Understanding Today’s Unstable Demand and Tightened Supply
As the 2022 summer travel season peaked, there was nothing short of an astronomical climb in demand for air travel, leaving fuel buyers scrambling to find supply. The strange thing is the related runouts weren’t due to a lack of planning or being surprised by sudden demand spikes — far from it. Industry pros noticed increasing demand for some time with the gradual return to something closer to normal in the wake of COVID-19. The truth is fuel sellers are running out of product on purpose, but why?
There is incredible economic uncertainty as people return to in-office work, schools are largely back to in-classroom teaching, and, as mentioned, there’s skyrocketing air travel demand. However, inflation is at a high not seen since the 1970s and is showing no signs of slowing down in the foreseeable future. More and more oil market analysts are expecting a downturn — and that’s if the next rate hike by the Federal Reserve doesn’t tip the country into a recession — which is far from assured.
This uncertainty has downstream professionals second-guessing almost every market move they make. In this game of musical chairs, they’d rather not be in the room at all when the music stops. This has, of course, increased pressure on the jobbers who very much depend on that game for their livelihood.
What’s a fuel buyer to do?
For fuel buyers, it’s getting harder to meet customer demand. You’d think fuel sellers would want to sell as much product as possible to make a profit. But that’s part of the problem. The big fear for fuel sellers isn’t so much demand that they might run out; it is the fear of having so much supply they would have to sell at a loss because the tank’s real estate is currently more valuable than the unwanted fuel. This is what’s increasing product shortages.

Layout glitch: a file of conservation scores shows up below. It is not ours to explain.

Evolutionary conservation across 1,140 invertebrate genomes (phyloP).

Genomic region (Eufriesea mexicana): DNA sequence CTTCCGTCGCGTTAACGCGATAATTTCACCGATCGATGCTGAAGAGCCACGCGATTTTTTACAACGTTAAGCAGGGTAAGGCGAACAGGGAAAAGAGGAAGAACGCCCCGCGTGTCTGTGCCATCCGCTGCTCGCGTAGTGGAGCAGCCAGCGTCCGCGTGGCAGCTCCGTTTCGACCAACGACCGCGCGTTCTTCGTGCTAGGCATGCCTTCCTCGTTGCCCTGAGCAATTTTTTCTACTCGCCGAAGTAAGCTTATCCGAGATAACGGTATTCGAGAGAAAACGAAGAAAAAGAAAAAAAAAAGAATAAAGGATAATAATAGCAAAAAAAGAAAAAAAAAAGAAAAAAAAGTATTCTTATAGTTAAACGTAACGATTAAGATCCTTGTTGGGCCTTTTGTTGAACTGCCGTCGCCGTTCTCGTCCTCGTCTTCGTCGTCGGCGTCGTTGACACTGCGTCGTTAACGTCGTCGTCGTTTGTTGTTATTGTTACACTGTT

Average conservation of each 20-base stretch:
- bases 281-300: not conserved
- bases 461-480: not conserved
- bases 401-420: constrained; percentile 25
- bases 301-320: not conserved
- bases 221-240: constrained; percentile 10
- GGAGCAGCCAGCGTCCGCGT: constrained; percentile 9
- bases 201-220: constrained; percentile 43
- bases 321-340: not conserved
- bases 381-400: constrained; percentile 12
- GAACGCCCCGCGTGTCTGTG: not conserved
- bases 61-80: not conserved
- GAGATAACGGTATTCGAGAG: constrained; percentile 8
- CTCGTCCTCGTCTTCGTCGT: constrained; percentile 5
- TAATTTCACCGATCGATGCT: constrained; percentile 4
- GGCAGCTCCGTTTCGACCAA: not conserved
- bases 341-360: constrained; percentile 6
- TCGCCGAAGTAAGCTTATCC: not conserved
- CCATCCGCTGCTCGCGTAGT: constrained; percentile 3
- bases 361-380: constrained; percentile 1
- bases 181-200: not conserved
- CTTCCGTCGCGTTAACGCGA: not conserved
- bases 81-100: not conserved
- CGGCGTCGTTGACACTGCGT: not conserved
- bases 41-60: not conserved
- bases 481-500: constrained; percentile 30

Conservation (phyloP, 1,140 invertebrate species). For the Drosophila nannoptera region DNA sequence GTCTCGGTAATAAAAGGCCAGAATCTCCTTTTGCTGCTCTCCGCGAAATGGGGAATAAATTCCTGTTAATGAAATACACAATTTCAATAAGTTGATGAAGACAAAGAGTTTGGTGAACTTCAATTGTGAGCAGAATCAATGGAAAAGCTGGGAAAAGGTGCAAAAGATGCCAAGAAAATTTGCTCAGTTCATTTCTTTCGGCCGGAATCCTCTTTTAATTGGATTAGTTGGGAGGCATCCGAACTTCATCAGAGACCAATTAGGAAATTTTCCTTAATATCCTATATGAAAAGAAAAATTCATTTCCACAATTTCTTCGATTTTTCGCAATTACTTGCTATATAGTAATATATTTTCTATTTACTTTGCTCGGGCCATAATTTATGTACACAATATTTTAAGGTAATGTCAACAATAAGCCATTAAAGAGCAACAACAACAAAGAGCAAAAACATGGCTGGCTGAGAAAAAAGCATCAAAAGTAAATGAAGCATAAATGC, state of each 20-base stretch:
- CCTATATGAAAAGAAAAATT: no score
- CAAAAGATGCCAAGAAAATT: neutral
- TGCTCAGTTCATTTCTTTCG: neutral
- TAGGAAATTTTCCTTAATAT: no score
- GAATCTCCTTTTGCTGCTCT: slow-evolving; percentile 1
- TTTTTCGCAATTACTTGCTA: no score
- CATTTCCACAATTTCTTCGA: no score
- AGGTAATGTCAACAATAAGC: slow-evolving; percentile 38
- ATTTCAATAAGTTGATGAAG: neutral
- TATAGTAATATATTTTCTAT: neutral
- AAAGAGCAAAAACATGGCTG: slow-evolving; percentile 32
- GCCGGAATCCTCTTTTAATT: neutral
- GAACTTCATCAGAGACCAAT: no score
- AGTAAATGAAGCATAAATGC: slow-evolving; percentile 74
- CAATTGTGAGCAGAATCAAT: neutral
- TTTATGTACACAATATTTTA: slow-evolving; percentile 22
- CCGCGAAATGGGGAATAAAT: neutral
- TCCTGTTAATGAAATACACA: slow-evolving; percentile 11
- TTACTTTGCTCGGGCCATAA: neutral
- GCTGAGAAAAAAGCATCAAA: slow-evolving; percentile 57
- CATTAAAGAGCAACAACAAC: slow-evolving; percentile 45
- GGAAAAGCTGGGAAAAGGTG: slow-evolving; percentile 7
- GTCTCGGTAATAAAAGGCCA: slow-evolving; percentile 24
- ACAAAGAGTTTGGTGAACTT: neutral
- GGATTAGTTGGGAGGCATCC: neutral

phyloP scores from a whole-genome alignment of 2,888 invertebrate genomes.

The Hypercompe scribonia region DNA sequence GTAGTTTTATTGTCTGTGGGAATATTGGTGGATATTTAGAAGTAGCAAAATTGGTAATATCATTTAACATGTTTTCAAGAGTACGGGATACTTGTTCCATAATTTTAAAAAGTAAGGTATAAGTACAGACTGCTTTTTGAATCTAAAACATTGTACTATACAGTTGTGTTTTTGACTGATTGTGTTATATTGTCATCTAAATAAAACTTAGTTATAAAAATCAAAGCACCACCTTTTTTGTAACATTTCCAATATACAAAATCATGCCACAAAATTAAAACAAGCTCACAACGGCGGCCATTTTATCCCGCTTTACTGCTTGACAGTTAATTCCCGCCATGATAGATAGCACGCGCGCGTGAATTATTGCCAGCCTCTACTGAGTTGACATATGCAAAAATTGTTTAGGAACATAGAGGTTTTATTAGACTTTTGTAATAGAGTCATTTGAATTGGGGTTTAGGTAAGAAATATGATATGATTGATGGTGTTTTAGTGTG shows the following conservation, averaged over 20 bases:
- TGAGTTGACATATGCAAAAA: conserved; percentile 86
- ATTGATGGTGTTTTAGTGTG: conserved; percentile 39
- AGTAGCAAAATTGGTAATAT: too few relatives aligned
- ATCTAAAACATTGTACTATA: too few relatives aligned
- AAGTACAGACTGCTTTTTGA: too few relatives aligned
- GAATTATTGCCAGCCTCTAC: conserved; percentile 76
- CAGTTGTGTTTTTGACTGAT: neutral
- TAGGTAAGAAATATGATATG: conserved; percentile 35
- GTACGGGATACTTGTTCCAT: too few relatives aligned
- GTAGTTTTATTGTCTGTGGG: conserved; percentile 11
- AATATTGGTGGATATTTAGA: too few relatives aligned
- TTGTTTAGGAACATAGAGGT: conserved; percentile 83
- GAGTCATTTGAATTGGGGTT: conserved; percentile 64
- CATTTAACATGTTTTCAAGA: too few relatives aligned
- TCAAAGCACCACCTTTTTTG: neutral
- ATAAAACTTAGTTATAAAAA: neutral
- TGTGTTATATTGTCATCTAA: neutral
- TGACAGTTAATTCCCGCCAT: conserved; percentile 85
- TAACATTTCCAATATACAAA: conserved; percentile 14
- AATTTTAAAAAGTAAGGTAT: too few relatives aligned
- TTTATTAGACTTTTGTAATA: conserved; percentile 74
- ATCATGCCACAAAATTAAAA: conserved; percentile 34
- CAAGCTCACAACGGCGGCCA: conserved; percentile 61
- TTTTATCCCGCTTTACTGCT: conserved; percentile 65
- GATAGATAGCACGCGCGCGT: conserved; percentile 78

Where can a fuel buyer find product? What about day deals? No, those are more trouble than they’re worth. You must spend all day on the phone, calling individual fuel sellers, keeping multiple windows open on your computer, and constantly refreshing your portal. Then — if you’re lucky enough to find the product you need — you send your office staff into a giant hole of paperwork that will consume the rest of their day (at least).
In an era where online purchases are the expected method of transaction for almost any product you don’t put directly into your mouth (and even some that you do), why doesn’t the downstream energy industry have a true online marketplace?
On the fuel seller side
As stated, fuel sellers fear having unsellable inventory, and rightly so; selling at a loss does not sustain a business for long. Fuel sellers live and die on staying in motion, never standing still. Knowing where demand is, where to move inventory, and moving quickly to profit on day deals is key to fuel seller success in this unstable, inflation-fueled market.
Not every large municipality is assuming normal refined fuel consumption at the same pace, so fuel sellers must closely monitor their markets and remain agile. Just because there’s a sudden spike in demand in one area doesn’t always warrant product movement. If fuel sellers try to catch up to demand, it may not remain high once the product gets there — that is what fuel sellers fear.
There are options
With Energy Digital Commerce from DTN, fuel sellers can post product, and fuel buyers can receive an immediate notification. Not only that, but DTN takes care of the back end, so there are no wasted hours around negotiating and bookkeeping. And with the company’s Refined Fuels Demand solution, fuel sellers get specific, market-based demand data so they know where and when to post product for sale.
To learn more about how DTN can help you maintain business in tumultuous times, contact us today for a demonstration.